Now, that’s not to say there aren’t plenty of good pilots coming out of the system, but if you don’t fit in? It sounds like it is soul destroying.
The Cessna 172S Skyhawk SP, registered in the US as N23107, is apparently the same as the Cessna 172S (the most recent model, introduced in 1998) with leather seats and dual-axis autopilot. N23107 was manufactured in 2023 with an airworthiness date of 22 December 2023 and then purchased by ATP Aircraft 1 LLC. ATP use “Career Track” as their call sign; the Cessna 172 had a call sign of Career Track 655.
On the Wednesday evening, about 19:00 local time, a pilot attending ATP Flight School took the aircraft for a flight without permission. ATP do not lock their aircraft; the students have codes in order to gain access to the airport.
Local media referred to the pilot as a “student pilot”, which is not quite correct: having received his PPL on Christmas Eve of last year, he was both a pilot and a student.
The pilot told ATC that he was going to perform touch-and-go manoeuvres, which are common during training. For a touch-and-go, the pilot literally touches down on the runway and then quickly reconfigures the aircraft and takes off again without ever slowing down. The point is to practice landings as efficiently as possible by immediately going back into the circuit and setting up for a new landing.
Here is the audio from LiveATC.net archive but it is hard to listen to:
The following is my transcription of the the exchange between Addison Tower and the pilot.
Addison Tower: Career Track 655, runway 34, cleared touch and go.
Career Track 655: 34, cleared touch and go.
The pilot performed one touch-and-go but after the aircraft had pulled away from the runway, the pilot made a chilling call to the Tower.
Career Track 655: Addison Tower, Career Track 655 is actually going to depart to the east. I’m climbing up through the clouds and then just going to head outside of everything and … Uh, about right now, you’ll probably realise that I’m not going to listen to your instructions and I’m just heading to East Texas and I’m Career Track. So, I’m going to pull the Comm 1 circuit breaker and the Comm 2 circuit breaker right here, soon as I unkey the mike.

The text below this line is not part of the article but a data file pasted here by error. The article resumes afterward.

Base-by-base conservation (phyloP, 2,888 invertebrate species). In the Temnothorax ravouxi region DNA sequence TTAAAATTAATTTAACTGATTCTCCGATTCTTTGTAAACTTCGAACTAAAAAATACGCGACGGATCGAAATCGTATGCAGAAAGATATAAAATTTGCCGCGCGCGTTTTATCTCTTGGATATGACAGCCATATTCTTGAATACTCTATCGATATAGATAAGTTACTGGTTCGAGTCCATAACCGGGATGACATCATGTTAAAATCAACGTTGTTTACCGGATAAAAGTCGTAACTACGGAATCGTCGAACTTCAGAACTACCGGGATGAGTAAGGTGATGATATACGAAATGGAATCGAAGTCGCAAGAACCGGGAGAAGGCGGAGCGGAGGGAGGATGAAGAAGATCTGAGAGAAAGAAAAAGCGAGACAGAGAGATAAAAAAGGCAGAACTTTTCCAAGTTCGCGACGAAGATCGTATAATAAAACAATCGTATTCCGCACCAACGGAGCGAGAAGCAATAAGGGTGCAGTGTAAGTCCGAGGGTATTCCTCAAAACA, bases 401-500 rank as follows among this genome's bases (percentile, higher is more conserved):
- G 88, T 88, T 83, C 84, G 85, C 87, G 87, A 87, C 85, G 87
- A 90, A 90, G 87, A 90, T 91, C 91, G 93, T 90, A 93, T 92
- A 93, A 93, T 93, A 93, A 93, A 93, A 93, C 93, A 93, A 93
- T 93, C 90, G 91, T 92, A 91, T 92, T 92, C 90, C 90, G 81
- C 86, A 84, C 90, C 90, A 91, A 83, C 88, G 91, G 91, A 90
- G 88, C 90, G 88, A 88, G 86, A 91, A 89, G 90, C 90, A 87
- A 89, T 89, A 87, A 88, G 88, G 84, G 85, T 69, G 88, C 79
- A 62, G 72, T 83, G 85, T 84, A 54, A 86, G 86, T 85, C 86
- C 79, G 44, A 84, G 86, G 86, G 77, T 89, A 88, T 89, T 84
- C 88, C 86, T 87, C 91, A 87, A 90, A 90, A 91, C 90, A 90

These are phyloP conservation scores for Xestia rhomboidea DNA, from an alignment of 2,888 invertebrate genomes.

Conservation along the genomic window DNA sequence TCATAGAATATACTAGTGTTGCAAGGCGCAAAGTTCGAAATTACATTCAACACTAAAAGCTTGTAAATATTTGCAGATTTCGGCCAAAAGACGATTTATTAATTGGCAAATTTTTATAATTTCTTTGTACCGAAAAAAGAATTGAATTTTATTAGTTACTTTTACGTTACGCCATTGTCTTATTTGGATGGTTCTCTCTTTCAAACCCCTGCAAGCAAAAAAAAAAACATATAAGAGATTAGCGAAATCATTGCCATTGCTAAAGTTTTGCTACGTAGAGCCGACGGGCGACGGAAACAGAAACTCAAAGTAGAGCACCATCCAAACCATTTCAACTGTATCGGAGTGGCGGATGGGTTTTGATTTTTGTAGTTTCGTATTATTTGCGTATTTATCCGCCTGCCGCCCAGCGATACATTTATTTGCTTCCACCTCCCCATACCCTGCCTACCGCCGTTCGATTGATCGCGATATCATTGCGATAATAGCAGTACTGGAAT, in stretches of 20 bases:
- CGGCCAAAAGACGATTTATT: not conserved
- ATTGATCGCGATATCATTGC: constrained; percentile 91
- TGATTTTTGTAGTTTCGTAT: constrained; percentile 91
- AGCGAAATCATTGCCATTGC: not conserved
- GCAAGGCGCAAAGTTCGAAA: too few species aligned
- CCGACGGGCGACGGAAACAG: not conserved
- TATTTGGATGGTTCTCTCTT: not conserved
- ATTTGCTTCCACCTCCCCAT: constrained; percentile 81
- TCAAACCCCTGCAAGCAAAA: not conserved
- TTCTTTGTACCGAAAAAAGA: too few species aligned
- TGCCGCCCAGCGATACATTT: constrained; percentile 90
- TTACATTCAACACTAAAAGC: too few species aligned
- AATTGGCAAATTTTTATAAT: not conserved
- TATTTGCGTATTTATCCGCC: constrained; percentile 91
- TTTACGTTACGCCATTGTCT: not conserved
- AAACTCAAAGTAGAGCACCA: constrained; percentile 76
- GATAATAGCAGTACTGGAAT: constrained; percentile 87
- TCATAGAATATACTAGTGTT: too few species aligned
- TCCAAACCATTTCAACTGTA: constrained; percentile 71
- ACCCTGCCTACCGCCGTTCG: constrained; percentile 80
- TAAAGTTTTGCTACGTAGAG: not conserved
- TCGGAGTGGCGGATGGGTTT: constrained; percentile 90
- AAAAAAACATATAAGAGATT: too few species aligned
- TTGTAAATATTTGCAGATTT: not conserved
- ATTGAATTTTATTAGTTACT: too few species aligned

Pulling the circuit breakers means that the two radios (Comm 1 and Comm 2) will no longer function, so there’s no way to contact the pilot.
Addison Tower: Career Track 655, [this is] Addison Tower. Say again?
And then there was silence. It was instrument conditions, with cloud cover in the area reported as low as 200 feet with low visibility.
The controller tried repeatedly to contact the pilot and received no response.
The pilot departed from the circuit heading east and then flew a figure eight before turning left for a northbound heading and then another left turn towards the north west, travelling a total of 100 nautical miles. The ADSB track is available on Globe ADS-B Exchange.
Then, the Cessna climbed to 11,000 feet before starting a rapid descent at nearly 5,000 feet per minute. A normal descent in a small aircraft like this is around 500 feet per minute.
The audio was posted to social media sites within a couple of hours, before the wreckage had been found.
With the low cloud, it took search and rescue over two hours to find the wreckage, which was eventually spotted at around 23:00 local time using a drone.
The NTSB is examining the wreckage and data from the flight while the FAA investigate regulatory issues involved with the taking of the aircraft.